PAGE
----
Friday, November 11, 2011

My Very Best for Thanksgiving

I developed this dish for my friend Jayme’s birthday. Somehow we have gotten in the tradition of cooking a French bistro meal every year in celebration of her day of birth. Last year I attempted duck confit. Two auditions later I had a lot of duck fat and no main course. I punted and planned to make rack of lamb and daupinoise gratin. Escargot, as usual, were the appetizer and of course she was getting a pear clafoutis for her birthday cake. But what to serve as a vegetable? I exhaustively researched vegetable side dishes. I consulted Jaques, Julia, Tony, Thomas and numerous websites and blogs. Nothing, absolutely nothing, ‘went’ with the planned meal.

Now, this may sound like an exaggeration to you, but it was the truth. I had criteria. It could not be salad, we already had a first course. This dish could not contain cream or cheese, that would make the potatoes redundant. It had to be a fall vegetable. It had to be green. And it couldn't be too complicated. Because obviously I wasn’t complicating the matter at all. Artichokes, too messy. Asparagus, uninspired. Brussels sprouts, last year’s news. Spinach, wrong texture. Broccoli, yawn. Zucchini, bigger yawn. I wanted green beans but not just regular old green beans or even green beans almandine. Wait, green beans almandine, then it popped into my head ‘What about green beans with chestnuts?’ Then it grew ‘What about green beans with chestnuts sauteed in the leftover duck fat?’

When I had it worked out in my head I knew it was going to be good. How could it not be? I ran out and bought a jar of chestnuts and came home and made it for Jim that night. The green beans got the eye roll of approval from Jim. The chestnuts caramelize, the green beans remain crisp with a little char and the duck fat provides a sweet, earthy background. We have decided it is the perfect side dish for Thanksgiving. We served it last year and we are serving it again this year and I suspect the year after and the year after.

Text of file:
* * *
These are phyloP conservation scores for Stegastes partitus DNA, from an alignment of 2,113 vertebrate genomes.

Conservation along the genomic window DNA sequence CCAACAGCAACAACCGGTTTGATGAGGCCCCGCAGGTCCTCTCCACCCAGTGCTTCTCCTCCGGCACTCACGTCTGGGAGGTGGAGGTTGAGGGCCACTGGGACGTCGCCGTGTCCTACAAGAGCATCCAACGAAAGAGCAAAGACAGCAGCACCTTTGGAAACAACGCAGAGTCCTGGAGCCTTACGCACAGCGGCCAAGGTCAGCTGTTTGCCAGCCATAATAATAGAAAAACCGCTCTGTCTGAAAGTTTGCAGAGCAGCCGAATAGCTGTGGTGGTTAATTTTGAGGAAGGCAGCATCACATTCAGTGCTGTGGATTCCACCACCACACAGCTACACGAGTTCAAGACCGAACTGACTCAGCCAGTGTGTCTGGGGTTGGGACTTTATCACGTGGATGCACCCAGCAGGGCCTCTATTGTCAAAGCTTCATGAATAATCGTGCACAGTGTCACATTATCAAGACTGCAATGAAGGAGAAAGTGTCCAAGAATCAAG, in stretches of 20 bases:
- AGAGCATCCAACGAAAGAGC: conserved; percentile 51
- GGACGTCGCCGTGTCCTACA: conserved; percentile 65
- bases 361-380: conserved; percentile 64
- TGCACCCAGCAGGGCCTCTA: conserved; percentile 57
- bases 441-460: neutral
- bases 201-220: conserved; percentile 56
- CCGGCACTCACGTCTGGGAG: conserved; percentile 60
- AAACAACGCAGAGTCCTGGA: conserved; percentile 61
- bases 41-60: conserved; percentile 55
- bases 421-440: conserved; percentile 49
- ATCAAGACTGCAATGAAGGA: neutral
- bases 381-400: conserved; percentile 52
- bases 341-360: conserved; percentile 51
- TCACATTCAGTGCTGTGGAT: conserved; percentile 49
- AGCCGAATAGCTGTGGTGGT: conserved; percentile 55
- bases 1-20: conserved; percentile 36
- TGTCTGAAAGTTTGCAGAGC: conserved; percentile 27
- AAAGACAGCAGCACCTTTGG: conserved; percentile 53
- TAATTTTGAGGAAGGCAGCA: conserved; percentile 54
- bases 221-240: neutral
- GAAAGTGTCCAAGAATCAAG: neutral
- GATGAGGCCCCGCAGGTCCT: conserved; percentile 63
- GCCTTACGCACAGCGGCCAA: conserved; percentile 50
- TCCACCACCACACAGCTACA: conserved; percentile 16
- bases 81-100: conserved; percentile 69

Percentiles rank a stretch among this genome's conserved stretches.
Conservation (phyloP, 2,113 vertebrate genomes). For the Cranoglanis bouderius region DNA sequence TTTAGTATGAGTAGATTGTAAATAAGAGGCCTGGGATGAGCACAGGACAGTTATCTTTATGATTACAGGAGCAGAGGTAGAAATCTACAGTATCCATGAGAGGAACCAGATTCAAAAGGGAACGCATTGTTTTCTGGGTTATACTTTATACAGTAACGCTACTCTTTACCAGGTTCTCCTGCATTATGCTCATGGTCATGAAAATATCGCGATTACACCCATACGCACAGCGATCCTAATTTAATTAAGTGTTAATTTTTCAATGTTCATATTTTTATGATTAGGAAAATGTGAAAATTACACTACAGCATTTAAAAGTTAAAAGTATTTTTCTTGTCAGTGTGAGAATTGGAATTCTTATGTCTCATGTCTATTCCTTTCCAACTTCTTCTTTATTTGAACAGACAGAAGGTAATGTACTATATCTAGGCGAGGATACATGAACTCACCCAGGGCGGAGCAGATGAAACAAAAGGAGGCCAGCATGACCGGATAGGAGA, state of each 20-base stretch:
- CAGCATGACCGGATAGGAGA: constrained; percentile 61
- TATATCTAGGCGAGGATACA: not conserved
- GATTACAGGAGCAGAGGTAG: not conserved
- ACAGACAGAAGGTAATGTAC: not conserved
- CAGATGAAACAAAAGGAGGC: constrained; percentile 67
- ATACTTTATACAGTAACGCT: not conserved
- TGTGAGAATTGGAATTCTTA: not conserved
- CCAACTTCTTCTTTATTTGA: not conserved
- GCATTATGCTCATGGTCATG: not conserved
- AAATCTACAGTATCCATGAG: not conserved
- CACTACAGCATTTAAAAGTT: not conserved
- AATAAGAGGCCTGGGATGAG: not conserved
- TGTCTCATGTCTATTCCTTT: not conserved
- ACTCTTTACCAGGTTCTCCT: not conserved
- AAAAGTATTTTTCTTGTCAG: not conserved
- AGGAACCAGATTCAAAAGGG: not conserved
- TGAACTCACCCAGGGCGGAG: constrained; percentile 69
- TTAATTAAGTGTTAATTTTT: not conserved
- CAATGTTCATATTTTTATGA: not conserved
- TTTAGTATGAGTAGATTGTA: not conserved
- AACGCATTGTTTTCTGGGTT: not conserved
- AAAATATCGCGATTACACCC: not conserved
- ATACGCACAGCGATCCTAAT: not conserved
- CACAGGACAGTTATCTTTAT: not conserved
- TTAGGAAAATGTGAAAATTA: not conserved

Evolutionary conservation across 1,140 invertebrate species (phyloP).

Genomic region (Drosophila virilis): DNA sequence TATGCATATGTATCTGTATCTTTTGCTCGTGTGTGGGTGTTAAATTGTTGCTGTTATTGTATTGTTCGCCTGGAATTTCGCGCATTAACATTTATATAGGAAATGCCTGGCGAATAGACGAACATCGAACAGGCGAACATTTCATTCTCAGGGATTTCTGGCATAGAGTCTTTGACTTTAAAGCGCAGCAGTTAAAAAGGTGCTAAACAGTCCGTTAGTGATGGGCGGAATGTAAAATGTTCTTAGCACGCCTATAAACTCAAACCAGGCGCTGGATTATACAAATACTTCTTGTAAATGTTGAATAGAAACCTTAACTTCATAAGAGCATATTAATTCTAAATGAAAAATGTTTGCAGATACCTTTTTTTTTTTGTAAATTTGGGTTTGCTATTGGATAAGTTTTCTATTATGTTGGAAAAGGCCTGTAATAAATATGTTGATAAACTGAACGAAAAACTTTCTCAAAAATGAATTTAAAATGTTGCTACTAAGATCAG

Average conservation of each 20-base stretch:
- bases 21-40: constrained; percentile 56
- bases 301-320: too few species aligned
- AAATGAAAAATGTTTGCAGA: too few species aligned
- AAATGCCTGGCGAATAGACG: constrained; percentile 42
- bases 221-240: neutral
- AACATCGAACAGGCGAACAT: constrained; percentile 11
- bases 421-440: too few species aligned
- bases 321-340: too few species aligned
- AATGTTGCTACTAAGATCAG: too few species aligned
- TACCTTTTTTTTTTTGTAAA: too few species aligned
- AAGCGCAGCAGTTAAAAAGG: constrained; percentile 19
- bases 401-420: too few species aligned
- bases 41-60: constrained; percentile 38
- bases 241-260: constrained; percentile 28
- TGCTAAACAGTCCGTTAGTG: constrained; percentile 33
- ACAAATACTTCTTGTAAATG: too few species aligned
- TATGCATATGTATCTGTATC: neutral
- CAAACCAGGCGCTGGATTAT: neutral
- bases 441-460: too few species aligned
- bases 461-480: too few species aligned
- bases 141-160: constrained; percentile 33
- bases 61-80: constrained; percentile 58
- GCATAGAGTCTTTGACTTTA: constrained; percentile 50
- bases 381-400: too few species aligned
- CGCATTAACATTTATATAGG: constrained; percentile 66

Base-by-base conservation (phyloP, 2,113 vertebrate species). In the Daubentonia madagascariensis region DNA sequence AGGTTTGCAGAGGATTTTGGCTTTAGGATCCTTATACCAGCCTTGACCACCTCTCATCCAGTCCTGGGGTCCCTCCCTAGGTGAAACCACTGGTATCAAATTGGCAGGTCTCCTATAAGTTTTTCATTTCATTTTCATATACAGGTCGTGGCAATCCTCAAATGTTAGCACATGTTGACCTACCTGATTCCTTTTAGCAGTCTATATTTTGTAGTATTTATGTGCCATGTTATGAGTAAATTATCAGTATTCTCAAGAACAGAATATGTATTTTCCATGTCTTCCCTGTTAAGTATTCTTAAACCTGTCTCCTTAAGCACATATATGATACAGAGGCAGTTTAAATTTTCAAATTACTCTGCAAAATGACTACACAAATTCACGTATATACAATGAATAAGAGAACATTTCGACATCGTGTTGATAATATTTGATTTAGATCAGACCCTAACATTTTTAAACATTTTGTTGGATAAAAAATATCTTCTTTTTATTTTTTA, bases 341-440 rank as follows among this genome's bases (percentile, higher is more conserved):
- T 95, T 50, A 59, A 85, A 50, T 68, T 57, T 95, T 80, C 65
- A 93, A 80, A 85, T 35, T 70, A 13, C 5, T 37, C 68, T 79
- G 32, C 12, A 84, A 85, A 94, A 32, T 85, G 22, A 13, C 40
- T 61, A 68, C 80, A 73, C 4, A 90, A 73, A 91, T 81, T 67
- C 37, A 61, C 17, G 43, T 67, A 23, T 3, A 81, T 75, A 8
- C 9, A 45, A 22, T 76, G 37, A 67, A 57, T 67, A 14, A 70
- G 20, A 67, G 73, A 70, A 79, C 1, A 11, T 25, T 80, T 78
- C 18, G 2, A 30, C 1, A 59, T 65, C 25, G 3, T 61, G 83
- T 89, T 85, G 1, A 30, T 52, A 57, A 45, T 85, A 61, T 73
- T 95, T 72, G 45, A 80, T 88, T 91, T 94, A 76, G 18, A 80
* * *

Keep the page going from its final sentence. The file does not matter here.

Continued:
Green Beans & Chestnuts Sauteed in Duck Fat - Serves 6

1 lb. green beans, ends trimmed

2 tablespoons duck fat, rendered

12 chestnuts sliced in to 1/4” slices


Heat a pot of salted water and bring to a simmer. Meanwhile prepare an ice bath. Blanch the green beans in the salted water for 1 minute. Plunge in the ice bath. Let cool in the ice bath for several minutes. Drain and dry the green beans. This step can be done the night before. Heat the duck in a heavy bottomed skillet over medium high heat until sizzling loudly (about 1 minute). Add the green beans and the chestnuts at the same time. Saute until green beans have taken on a slight char or patina and the chestnuts have caramelized, about 4 minutes. Finish with salt and serve.

Wednesday, November 9, 2011

From the Archives

At the age of 10 I crafted my first culinary creation with my neighbor John; it was called the cheese melt. It was a piece of white bread with some yellow stuff pretending to be butter and a single slice of cheddar cheese on top placed in the microwave for 17 seconds. More time than that the cheese scorched, less than that and the goo factor was not acceptable. It was best when eaten molten hot, folded in half. It only took seconds to eat it because you had to race the cheese before it poured out of the ends and burned an unsuspecting body part or the cat.
During high school I was able to master more conventional and appetizing dishes such as pesto sauce and baked salmon. But the early college years brought a new method of cooking that can only be described as the dump, stir and wait culinary school. This involved the development of (groan, how predictable) stir fry! Mine featured chick peas and cabbage and a variety of dried spices, like mustard powder. I cringe.